The stability of complex ecological networks depends both on the interactions between species and the direct effects of the species on themselves. These self-effects are known as 'self-regulation' when an increase in a species’ abundance decreases its per-capita growth rate. Sources of self-regulation include intraspecific interference, cannibalism, time-scale separation between consumers and their resources, spatial heterogeneity and nonlinear functional responses coupling predators with their prey. The influence of self-regulation on network stability is understudied and in addition, the empirical estimation of self-effects poses a formidable challenge. Here, we show that empirical food web structures cannot be stabilized unless the majority of species exhibit substantially strong self-regulation. We also derive an analytical formula predicting the effect of self-regulation on network stability with high accuracy and show that even for random networks, as well as networks with a cascade structure, stability requires negative self-effects for a large proportion of species. These results suggest that the aforementioned potential mechanisms of self-regulation are probably more important in contributing to the stability of observed ecological networks than was previously thought.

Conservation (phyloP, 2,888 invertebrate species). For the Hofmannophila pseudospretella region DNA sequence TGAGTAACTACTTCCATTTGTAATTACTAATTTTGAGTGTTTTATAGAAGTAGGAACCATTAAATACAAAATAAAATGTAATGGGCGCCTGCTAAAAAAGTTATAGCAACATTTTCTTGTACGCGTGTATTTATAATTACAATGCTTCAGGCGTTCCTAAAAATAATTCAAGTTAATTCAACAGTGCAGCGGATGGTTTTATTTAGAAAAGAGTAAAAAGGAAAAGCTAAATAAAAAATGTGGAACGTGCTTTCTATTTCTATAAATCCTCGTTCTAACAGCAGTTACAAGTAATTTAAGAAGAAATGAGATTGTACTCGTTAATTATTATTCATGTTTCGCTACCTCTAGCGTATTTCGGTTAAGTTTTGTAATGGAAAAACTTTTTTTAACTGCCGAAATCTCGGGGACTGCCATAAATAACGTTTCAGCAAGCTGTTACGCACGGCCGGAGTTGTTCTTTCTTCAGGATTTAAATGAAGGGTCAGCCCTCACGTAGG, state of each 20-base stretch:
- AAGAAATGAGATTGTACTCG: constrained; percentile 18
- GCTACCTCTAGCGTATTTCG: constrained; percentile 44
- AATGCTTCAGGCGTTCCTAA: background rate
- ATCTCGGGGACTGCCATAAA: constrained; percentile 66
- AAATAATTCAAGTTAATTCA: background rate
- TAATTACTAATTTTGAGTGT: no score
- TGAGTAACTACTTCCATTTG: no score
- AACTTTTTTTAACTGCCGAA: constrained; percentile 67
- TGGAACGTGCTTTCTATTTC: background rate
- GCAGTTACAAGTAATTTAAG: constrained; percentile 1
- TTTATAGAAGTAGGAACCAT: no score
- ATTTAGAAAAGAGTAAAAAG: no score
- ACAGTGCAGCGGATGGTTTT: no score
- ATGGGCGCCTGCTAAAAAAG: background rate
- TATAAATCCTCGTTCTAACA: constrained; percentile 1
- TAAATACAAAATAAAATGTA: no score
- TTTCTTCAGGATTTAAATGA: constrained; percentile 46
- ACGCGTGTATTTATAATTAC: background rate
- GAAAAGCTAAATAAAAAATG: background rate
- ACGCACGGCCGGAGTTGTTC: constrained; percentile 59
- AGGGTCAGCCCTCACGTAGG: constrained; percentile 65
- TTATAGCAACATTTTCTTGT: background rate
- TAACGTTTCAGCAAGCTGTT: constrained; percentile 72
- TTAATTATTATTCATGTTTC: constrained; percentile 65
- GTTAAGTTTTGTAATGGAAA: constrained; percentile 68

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We thank A. Celani, J. Grilli, M. Marsili, T. Rogers and E. Sander for discussions, as well as D. Gravel and C. Guill for their valuable input and thorough reading of earlier versions of the paper. This work was supported by the National Science Foundation (#1148867) and United States Department of Education grant P200A150101.
The authors declare no competing financial interests.
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Barabás, G., Michalska-Smith, M.J. & Allesina, S. Self-regulation and the stability of large ecological networks. Nat Ecol Evol 1, 1870–1875 (2017). https://doi.org/10.1038/s41559-017-0357-6
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